Marketing would seem to be proposed as a philosophy of life according to which we must consume in the present and urgently everything we want now, what we have ever wanted, and what we may wish to in the future (because it may no longer be available in the market in the future.) There are no alternatives that make themselves heard clearly. The ones that exist are timid and weak, stubborn, blind and deaf, wasting vital energy in violent, undignified, ineffective explosions, or with worthless talk, calming or justifying. Such philosophy, called marketing, is presented as if it were the only one possible. So, living seems to become living within the market, something like selling your life to consume things. Even experiences seem to have been reified.
 
For example: traveling –the “experience” of the trip– has been reified. I heard someone very wise say (I don’t remember who now): “the only possible journey is the journey we make within ourselves.”
 
So perhaps we would do well to train and know our bodies and gauge the value of the spiritual consequences of that training and knowledge; we could take then that wisdom to the field of our social and intimate relationships, that is, recognize ourselves in others, get to know ourselves more in “making ourselves known.” That would make us dancers.
 
This is why I think marketing (as understood by professional marketers) cannot help me to find new students, or more dancers to come to the milongas for milonga organizers, or to promote Tango in general.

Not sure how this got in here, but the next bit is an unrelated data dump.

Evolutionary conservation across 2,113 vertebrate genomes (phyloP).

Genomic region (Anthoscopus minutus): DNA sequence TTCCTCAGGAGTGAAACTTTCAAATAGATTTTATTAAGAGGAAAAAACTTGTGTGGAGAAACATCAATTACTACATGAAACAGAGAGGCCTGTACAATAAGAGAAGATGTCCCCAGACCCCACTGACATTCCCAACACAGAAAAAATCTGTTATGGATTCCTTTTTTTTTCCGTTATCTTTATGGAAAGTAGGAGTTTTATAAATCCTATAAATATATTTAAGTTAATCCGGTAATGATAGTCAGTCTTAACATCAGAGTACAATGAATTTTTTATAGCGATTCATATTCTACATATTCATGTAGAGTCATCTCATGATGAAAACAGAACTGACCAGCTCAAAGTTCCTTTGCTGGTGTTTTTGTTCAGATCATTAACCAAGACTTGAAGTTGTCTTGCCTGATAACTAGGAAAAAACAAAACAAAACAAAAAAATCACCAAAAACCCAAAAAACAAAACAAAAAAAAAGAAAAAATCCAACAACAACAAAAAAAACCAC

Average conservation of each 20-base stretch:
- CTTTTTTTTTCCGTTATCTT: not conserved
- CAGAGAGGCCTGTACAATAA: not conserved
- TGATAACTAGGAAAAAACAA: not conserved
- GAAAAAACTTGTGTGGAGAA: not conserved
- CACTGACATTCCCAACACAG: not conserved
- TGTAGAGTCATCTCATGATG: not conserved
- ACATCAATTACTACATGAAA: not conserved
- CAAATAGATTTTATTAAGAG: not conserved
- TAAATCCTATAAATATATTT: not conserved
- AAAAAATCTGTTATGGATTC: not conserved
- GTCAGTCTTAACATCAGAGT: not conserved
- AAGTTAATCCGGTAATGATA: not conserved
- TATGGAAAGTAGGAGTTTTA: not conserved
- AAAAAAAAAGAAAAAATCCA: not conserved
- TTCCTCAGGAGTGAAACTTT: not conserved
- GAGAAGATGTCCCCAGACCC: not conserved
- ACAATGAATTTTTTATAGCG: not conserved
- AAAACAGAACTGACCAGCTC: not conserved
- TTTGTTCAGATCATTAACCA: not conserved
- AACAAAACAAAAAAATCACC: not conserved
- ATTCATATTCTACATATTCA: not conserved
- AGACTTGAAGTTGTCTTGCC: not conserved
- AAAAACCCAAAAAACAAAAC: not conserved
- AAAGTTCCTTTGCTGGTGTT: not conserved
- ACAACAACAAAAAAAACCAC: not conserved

As I feel Tango, it is for me Friendship. How could friendship be marketed? And since it does not fit in the market, should we conclude it has no value?
My students and I are good friends because we all have a friend in common, a friend we love so much, a friend called Argentine Tango ❤️

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Marcelo Solis dancing Argentine Tango with Mimi in the San Francisco Bay Area

To dance well in Argentine Tango

To dance well in Argentine Tango

Marcelo Solis dancing Argentine Tango with Mimi in the San Francisco Bay Area

To dance well, that is to say: to DANCE, we will have to organize our lives in that direction; I will not be able to dance well if my life develops away from that goal.
Indeed, if what I long for is, for example, to make money, then my life will be oriented in that direction, in the direction of abstractions (money is an abstraction), very far from my actual body.
 

Put any project on this scale and consider how far the primary goal of that project will be from performing a good dance.

No one is forced to dance well. Truths, life projects, and desires cannot be the same for everyone.
 
I am inclined to think this way: when I reach the end of my life, what would I like to see in the wake left by that life?
 
Imagine all the possible lives we could lead. Let’s try to think and feel them, weigh them, smell them, look at their colors, and measure the scope of their luminous skyscrapers of triumphs and black abysses of awful flavors.

Perhaps we all live in different worlds, with the things and people we surround ourselves with. A life could thus develop in the direction of a choice of one’s own world in which to inhabit.
 
I think that perhaps a good way of living would develop in the direction of becoming more and more capable of directing and selecting what goes into the process of our existence.
 
In particular, as far as I am concerned, I prefer what increases the power of my physiology, makes my body more versatile, adaptable, and happy, my mind more lucid, and my spirit lighter and dancing.
 
Here is the foundational question that is answered with living itself: How to live?
That would be dancing!
Should I ask myself “what for” and/or “for whom”?